Eosinophilia was observed in 14 of 20 patients. Diagnosis was confirmed by hydatid serology, ultrasonography, MRI/CECT [Figure 1], [Figure 2], [Figure 3], [Figure 4], [Figure 5], [Figure 6], [Figure 7] and [Figure 8], and histopathological examination of the specimen. These investigations were applied to all the patients.
Figure 1: CECT abdomen: Documented hydatid cyst in right lobe of the liver. Another cystic lesion with thick calcified wall was seen in segment-VI of liver measuring 5×5 cm. A calcified area 2 cm in size was also seen medial to the above-calcified cystic lesion. The gall bladder was not seen separately from the calcified cystic lesion. IHBR and CBD were normal

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Figure 2: CECT abdomen showing cystic lesion of the spleen involving upper half of the organ

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Figure 3: MRI showing multicystic swelling overlying gluteus maximus which is hyperintence on T2WI/STIR and hypointence on T1WI images. Thick septa seen within and surrounding tissue showing edema

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Figure 4: Axial T2WI (MRI) showing hyper intense, multicystic lesion with multiple daughter cysts in relation to the right seminal vesicle

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Figure 5: Axial T2WI (MRI) showing hyper intense, multicystic lesion with multiple daughter cysts in the para spinal region with extension into epidural space

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Figure 6: CECT abdomen showing a cystic lesion (unilocular) involving pancreas

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Figure 7: CECT chest documented a primary mediastinal hydatid cyst (cystic laminated structure) eroding into the descending thoracic aorta with contrast leak from aorta into the mediastinal cyst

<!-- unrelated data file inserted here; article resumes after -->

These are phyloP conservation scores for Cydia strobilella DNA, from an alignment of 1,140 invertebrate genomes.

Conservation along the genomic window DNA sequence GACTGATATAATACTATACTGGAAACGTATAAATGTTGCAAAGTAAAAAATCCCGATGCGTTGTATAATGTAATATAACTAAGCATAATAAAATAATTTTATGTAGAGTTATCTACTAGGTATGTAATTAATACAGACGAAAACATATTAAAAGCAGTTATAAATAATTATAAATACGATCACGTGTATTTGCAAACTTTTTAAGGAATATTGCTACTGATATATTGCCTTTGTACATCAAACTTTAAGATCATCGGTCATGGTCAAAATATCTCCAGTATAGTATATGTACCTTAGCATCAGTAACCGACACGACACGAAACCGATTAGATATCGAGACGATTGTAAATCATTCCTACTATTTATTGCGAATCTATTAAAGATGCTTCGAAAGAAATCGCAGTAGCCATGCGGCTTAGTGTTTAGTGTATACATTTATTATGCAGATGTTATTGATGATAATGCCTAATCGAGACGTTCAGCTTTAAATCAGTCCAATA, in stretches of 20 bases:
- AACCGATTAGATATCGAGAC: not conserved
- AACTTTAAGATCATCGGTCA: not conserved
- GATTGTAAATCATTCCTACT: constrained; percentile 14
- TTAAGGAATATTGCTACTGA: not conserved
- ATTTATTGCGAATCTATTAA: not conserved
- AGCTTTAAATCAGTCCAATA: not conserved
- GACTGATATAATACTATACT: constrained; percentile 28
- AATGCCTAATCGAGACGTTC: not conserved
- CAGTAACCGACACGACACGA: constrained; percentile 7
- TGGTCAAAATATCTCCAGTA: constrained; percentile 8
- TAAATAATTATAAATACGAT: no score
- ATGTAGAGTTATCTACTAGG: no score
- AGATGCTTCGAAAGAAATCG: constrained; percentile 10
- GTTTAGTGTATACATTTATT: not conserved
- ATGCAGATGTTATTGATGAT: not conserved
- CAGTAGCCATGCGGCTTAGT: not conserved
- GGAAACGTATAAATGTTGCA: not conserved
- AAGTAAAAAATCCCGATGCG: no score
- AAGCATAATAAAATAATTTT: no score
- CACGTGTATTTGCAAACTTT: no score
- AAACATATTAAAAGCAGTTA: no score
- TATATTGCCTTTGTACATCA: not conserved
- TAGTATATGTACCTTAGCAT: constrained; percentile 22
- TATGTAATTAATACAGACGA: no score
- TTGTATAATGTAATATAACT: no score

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Figure 8: NCCT head showing a multicystic lesion, with multiple daughter cysts in left cerebral hemisphere and compressing the ventricles and opposite lobe

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  Results Top


Hydatid disease involving atypical sites was seen in a total of 20 (8.1%) patients. Among this study group, primary isolated hydatid cysts involving atypical locations were present in 14 (5.7%) patients. These included solitary cases of seminal vesicle (0.4%), spinal (0.4%), pancreatic (0.4%), renal (0.4%), mediastinal (0.4%), and muscular (0.4%) hydatid cysts, while involvement of subcutaneous tissue and brain was seen in two each (0.8% each) of the patients. Three patients (1.2%) had isolated involvement of the spleen. Six (2.4%) patients also had a primary disease in the liver. Atypical locations involved in these included peritoneum in 3 (1.2%) and gall bladder (0.4%), spleen (0.4%), and ovary (0.4%) in one each [Table 1].

Surgical treatments include complete cyst excision (cystopericystectomy) in most of the patients. Nephrectomy, cholecystectomy, ovarian cystectomy, distal pancreatectomy and splenectomy, were performed whenever cysts invaded these organs. Classic manoeuvre by Dowling and Orlando was used in management of cerebral hydatid cyst. Epidural hydatid with paravertebral extension was dealt by D 10/11 lamnectomy and complete cyst excision. All the patients were given postoperative chemotherapy (Albendazole 10 mg/kg/day) for three cycles of 21 days each with a gap of 1 week between each cycle. The postoperative hospital stay ranged between 2 and 14 days. Morbidity was minimal, with a wound infection recorded postoperatively in one case treated with splenectomy. The diagnosis of hydatid cyst was confirmed on histopathological examination of the specimen in all cases. Follow-up was performed twice a year with CT scan and antibody titers, with no documented recurrence.